14. Adverting to the international transaction of `Payment of installments of principal under hire purchase agreement’ amounting to Rs. 47,31,600/-, the claim of this assessee is that it falls under the last category, being, the transaction of such a nature which is not likely to affect the profit of the assessee in any manner, either directly or indirectly. As there is no discussion on this aspect of the matter in the orders of the authorities below, we set aside the impugned order on this score and remit the matter to the file of the AO/TPO for examining the assessee’s assertion in this regard of not having claimed any deduction of Rs.47,3 1,600/- in the computation of total income. If on such verification, it turns out that the assessee did claim deduction, then the amount in question should be disallowed and in the otherwise scenario, the addition should be deleted.
15. The last component of the Transfer Pricing Adjustment is 3,02,70,291/-, being, the international transaction of ‘Repossession of Rig’, whose ALP has been determined at Nil. The assessee declared it as an international transaction of Receipt of the amount. While discussing supra the issue of depreciation, we found that the assessee showed a sum of Rs.3,02,70,053/- under the head `Deletion’ in the Schedule of Fixed Assets in respect of Block ‘A’ under the head `Plant and machinery’. It is this amount at which the Rig was repossessed by its AE. The assessee in computation of the amount of depreciation allowance at Rs. 17.78 lac reduced Rs. 3.02 crore from the `Value of assets’ eligible for depreciation.
16. It is fundamental that for a genuine international transaction of some Receipt, an assessee can offer such amount either as income chargeable to tax or incurring of liability, going to the balance sheet. In case the international transaction of Receipt results into earning of an income, the Department’s case can be that its ALP is more than the transacted value, so that the amount of income declared below the ALP, could be added.
17. Coming back to the factual matrix, we find that the Department has computed Nil ALP of this transaction, which represents the amount covered under the `Deletion’ column in the Schedule of Fixed Assets, shown by the assessee at Rs.3.02 crore towards Repossession of Rig. Now let us see the sequitur of this action. If the amount of Rs.3.02 crore is substituted with Nil, the value of the assets under this block eligible for depreciation will go up to the extent of Rs.3.02 crore and a fortiori, the amount of depreciation allowance, will also correspondingly go up resulting in to reduction in the total income. We have noted above that in case of an international transaction of Receipt by the assessee, the Department can be interested in computing its ALP at a level higher than that declared, so that income could be increased. It cannot be a converse situation, as has happened instantly, in which the Revenue is seeking to determine the ALP of an international transaction of `Receipt’ at Nil, which would have the effect of putting the assessee in a more advantageous position vis-а-vis the non-application of the transfer pricing provisions.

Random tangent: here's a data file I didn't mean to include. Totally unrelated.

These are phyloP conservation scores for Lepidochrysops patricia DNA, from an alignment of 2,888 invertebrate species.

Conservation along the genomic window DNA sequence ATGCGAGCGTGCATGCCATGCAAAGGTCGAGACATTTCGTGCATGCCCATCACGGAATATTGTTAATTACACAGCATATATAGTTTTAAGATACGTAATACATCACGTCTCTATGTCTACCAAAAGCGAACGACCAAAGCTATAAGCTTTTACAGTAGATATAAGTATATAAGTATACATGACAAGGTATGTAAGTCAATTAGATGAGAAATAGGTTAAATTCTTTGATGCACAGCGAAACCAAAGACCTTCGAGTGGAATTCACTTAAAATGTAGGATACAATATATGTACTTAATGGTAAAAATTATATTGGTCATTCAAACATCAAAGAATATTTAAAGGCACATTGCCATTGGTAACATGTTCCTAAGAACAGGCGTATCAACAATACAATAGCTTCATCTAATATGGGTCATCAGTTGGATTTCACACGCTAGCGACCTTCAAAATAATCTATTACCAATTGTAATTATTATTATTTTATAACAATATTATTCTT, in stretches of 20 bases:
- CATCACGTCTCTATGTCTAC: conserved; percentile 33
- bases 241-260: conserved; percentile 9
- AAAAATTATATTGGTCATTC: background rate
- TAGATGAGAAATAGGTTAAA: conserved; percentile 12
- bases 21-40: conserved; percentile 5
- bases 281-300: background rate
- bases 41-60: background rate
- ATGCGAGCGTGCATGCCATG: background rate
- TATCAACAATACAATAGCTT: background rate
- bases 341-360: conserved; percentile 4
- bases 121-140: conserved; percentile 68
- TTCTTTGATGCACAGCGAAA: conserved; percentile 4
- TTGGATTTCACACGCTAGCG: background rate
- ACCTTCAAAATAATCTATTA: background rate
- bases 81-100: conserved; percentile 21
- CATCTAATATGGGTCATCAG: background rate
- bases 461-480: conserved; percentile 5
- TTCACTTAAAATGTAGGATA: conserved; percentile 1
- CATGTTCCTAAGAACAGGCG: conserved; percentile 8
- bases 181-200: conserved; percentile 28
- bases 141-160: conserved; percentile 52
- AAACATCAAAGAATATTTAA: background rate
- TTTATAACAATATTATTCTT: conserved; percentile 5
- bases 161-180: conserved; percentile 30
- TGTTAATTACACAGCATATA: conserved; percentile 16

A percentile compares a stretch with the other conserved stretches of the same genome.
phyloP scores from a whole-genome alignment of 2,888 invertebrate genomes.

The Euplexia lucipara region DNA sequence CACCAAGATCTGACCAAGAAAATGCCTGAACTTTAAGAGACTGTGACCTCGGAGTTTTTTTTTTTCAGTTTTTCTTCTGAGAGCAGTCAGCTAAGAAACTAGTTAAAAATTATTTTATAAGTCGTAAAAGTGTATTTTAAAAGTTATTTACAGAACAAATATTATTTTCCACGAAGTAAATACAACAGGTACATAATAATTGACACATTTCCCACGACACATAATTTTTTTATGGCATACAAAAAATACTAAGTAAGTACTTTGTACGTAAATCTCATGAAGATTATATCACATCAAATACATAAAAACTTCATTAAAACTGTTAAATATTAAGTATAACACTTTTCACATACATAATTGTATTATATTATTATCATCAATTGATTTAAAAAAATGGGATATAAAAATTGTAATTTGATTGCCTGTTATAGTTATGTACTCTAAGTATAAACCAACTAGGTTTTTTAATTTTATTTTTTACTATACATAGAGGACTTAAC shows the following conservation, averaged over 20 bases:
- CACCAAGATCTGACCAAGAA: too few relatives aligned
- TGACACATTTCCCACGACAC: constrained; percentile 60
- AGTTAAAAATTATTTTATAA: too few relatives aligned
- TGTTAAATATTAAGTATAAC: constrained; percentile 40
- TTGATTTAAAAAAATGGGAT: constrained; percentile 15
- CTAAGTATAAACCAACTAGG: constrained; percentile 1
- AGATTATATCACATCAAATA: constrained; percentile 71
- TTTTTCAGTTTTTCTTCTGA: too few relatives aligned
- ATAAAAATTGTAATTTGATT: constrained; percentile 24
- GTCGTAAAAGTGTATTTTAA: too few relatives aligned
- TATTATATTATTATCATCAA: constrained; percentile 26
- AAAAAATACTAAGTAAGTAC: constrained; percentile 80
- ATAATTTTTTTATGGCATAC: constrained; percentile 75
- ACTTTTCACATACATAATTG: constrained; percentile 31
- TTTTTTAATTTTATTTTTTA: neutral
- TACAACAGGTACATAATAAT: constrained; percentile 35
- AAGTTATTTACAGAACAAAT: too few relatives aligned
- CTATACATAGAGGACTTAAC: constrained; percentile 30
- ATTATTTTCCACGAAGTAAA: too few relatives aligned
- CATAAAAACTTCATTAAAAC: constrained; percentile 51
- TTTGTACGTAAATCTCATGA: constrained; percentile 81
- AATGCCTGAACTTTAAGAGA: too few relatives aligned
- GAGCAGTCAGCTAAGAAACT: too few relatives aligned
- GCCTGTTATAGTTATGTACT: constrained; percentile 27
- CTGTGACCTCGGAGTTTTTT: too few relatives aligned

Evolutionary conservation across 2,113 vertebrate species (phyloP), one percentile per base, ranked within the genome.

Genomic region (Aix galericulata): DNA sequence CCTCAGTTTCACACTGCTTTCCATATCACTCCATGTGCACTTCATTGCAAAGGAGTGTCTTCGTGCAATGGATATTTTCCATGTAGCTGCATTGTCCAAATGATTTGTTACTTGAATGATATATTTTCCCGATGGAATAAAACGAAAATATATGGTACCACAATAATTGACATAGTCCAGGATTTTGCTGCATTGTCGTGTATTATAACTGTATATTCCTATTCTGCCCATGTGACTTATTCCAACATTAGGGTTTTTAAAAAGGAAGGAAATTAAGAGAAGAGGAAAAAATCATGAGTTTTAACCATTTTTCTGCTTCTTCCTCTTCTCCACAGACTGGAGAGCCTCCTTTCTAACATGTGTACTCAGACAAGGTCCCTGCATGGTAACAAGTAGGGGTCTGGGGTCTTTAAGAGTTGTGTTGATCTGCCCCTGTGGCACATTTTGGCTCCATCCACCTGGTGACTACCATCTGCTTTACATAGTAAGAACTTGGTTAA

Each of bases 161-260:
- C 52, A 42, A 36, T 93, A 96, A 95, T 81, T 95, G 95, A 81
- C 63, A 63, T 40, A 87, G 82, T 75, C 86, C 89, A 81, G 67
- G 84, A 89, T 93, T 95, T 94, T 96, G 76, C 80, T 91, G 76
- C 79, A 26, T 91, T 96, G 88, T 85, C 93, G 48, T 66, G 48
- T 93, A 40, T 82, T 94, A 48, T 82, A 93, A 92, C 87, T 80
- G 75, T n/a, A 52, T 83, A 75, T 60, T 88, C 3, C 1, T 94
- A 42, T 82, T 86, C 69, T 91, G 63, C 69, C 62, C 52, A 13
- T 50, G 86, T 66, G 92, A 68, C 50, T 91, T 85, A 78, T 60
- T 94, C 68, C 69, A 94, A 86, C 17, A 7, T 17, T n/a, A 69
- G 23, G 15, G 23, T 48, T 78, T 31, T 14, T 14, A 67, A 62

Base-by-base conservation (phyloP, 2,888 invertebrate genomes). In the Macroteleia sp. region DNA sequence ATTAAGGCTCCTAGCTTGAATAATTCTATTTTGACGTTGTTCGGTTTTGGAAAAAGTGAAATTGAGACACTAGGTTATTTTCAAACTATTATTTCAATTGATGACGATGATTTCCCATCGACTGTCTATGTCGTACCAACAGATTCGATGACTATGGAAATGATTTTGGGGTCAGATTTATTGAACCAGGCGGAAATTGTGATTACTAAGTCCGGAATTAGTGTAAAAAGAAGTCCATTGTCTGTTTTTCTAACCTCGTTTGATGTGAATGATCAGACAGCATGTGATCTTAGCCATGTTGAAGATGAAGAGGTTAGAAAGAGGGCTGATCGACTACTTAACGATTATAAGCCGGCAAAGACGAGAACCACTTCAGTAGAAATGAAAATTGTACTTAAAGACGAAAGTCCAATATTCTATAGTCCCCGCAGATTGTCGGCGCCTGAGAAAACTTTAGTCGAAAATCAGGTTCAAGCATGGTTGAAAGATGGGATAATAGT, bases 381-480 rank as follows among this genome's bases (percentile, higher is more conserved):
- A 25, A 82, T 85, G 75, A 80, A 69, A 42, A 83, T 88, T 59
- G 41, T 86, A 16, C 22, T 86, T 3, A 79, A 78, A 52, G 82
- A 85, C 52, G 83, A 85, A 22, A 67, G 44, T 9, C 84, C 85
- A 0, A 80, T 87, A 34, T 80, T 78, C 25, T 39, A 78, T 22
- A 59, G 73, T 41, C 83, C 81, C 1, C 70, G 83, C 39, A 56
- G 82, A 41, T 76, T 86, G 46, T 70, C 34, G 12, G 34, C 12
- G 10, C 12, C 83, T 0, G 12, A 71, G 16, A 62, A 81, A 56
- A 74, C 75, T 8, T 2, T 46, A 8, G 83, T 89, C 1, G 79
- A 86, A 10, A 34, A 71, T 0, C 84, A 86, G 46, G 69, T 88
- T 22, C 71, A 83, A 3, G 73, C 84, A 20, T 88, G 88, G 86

18. In case the ALP of an international transaction of `Receipt’ turns out to be less than the amount of transacted value, the ALP determination is liable to be ignored and not given effect to. Sub-section (3) of section 92 of the Act provides in this regard that : `The provisions of this section shall not apply in a case where the computation of income under sub-section (1) or sub-section (2A) or the determination of the allowance for any expense or interest under that sub-section, or the determination of any cost or expense allocated or apportioned, or, as the case may be, contributed under sub-section (2) or sub-section (2A), has the effect of reducing the income chargeable to tax or increasing the loss, as the case may be, computed on the basis of entries made in the books of account in respect of the previous year in which the international transaction or specified domestic transaction was entered into.’ As the determination of the ALP of the international transaction of `Repossession of Rig’ at Nil has the effect of increasing the claim of depreciation and accordingly reducing the income, rather than increasing the same, the transfer pricing provisions need not be given effect to as per the mandate of sub-section (3) of section 92. In any case, we cannot countenance the addition of Rs.3,02,70,291/-, as has been made by the authorities on determining Nil ALP of the international transaction of `Repossession of Rig’ by the AE. We, therefore, order to delete such an addition.
19. Having dealt with the four transfer pricing additions, we again come back to the view of the AO of a sham transaction of hire purchase of Rig, which has been approved above by us. The net effect of such an approval is that neither an income can arise nor any deduction can be allowed on account of such a transaction. On going through Schedule 9 attached to the assessee’s Profit and loss account, it is seen that a deduction of 13,86,684/- has been claimed under the head ‘Loss on Rig Repo’. On a specific query, the learned AR accepted that this Loss is a part of the whole transaction of hire purchase and repossession of Rig, which we have held to be not genuine. He was fair enough to accept that no deduction should be allowed in respect of such Loss amounting to Rs. 13.86 lac. The AO is directed not to allow the deduction on account of such `Loss of Rig Repo’ in the computation of total income.
20. In the result, the appeal is partly allowed.
(Order pronounced in the open court on 11.04.2018.)